With national elections over, every political party is busy making its strategy against the other. And now-a-days every party is attacking the other about dynastic politics; son taking over the reins after his father and so on. Though there are such leaders in almost every political establishment who have followed the footsteps of their family members to enter into politics. But whether it is good or bad for the country. Below are some points which needs attention and dialogues- Good for the nation 1. In dynastic politics, the person entering into politics already holds a lot of experience about the work he/she is ought to do and is not a novice as he has already seen his family working in the same direction. 2. If a person who comes after his father or any other family member, commits any mistake there is a lot of help and advice which he can receive from his elders and review the mistakes committed. 3. Dynastic politics isn’t a sign of lack of capability. We can’t conclude that the person doesn’t have ability to enter politics and is there only because of his family strongholds. 4. In dynastic politics there is no fight for the successor of power; this helps in escaping the fight and grudges among the contenders for the top position. Thus resulting into stability in governance. 5. There is a personal aspect to dynastic politics. When a family continues ruling, there is this sort of bond created between the nation and the rulers and they work into symbiotic relation. 6. All over the world, dynastic politics has given some brilliant politicians; even in India. 7. Dynastic politics may lower the entry barrier but ultimately it is the performance of the individual which gets him to the top and the responsibility passes on to the successor. Bad for the Nation 1. Dynastic politics enables only those leaders who have strong connections to come forward and take the charge irrespective of the ability of that person, thus ignoring the right potential. 2. Dynastic politics discourages young and new talents to come forward and join politics which keeps deserving crowd away from polirics. 3. There is very less public participation in dynastic politics and people have very less or no option to choose as a leader and get influenced by the big family. 4. In many nations where there is dynastic rule, absence of democracy has been observed like in gulf nations. 5. At times, less capable or even incapable leaders are imposed upon the nation in the name of dynasty which hampers the country progress. 6. Dynastic politics in a country like India will mar the basic spirit of democracy and our constitution.


Way forward:

2019 General Elections can be seen as reforming stage in Indian politics. For political parties, the concern and, sometimes, the opportunity lie in the fact that the number of first-time voters in India is humungous .According to ECI data, about 2.6 crore young people in the age bracket of 18 to 20 years have already been registered in the electoral rolls. The number is 1.38 crore for the 18-19 age bracket, according to ECI data. The youth are new driving force in curbing dynastic politics.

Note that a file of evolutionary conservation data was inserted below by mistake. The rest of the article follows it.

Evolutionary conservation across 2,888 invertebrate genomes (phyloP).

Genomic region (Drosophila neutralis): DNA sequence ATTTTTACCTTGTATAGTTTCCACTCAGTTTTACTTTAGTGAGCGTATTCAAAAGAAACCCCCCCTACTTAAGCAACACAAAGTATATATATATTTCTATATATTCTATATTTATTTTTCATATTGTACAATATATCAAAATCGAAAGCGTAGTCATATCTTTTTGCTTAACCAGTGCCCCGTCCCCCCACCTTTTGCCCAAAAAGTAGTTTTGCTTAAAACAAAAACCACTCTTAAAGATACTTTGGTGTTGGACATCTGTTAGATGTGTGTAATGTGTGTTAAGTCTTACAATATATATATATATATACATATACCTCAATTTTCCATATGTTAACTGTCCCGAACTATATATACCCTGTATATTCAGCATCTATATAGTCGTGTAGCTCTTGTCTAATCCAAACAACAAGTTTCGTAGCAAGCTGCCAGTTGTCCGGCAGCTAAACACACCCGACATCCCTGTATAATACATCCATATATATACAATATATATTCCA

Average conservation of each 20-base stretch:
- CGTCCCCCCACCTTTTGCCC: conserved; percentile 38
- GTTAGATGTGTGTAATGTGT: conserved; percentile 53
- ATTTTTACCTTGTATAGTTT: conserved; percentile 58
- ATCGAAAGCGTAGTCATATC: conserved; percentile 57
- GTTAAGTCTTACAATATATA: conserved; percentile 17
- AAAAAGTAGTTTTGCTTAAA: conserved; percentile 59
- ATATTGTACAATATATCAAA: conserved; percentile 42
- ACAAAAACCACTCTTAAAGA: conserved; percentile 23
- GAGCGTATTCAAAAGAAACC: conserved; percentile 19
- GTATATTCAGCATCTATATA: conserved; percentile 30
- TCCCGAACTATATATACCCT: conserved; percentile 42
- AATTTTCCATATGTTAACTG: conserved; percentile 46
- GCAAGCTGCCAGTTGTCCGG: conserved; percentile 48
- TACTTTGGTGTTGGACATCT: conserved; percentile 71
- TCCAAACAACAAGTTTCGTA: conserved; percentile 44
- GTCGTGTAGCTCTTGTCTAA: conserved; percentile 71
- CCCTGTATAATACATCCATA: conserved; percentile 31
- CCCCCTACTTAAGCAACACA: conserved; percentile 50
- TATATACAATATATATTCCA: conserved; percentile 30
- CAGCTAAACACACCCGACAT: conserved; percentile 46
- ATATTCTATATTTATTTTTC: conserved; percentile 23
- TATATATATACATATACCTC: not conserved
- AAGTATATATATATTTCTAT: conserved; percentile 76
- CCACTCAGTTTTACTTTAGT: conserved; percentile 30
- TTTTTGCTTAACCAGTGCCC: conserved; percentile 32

The relationship between political leaders and the electorate was still very much akin to that between a monarch and his or her subjects. This often translated to a certain deification of the ruling class. The ground has fundamentally shifted in today's India, where an aspirational electorate maintains a more transactional relationship with political leaders. This can be opined by the historical result of elections where Mr Gandhi's defeat in his family borough of Amethi tells us anything, it is that leaders can no longer treat their constituencies like feudal pockets. The state of Bihar also saw its local dynastic family been handed a humiliating defeat.Jyotiraditya Scindia, who comes from the erstwhile royal family of Gwalior in Madhya Pradesh state, also lost his seat. His father was one of the top leaders of the Congress party, and the family considered Guna constituency its political fortress .Similarly Dimple Yadav w/o ex-chief minister of Akhilesh yadav (who also belong to the big political dynasty of Uttar Pradesh) also faced humiliating defeat. It’s premature to announce the end of political dynasties in India. Even now, political parties across the spectrum, including the BJP have such figures. But what these results do indicate is that leaders can no longer rely solely on the brand appeal of their family names to get past the finish line

These changes pulls for dialogue to bring reform or awareness against the political dynasts and pushes for wider understanding of constructive role of people of this country to shape the development and politics which were earlier considered as the monopoly of big dynasts.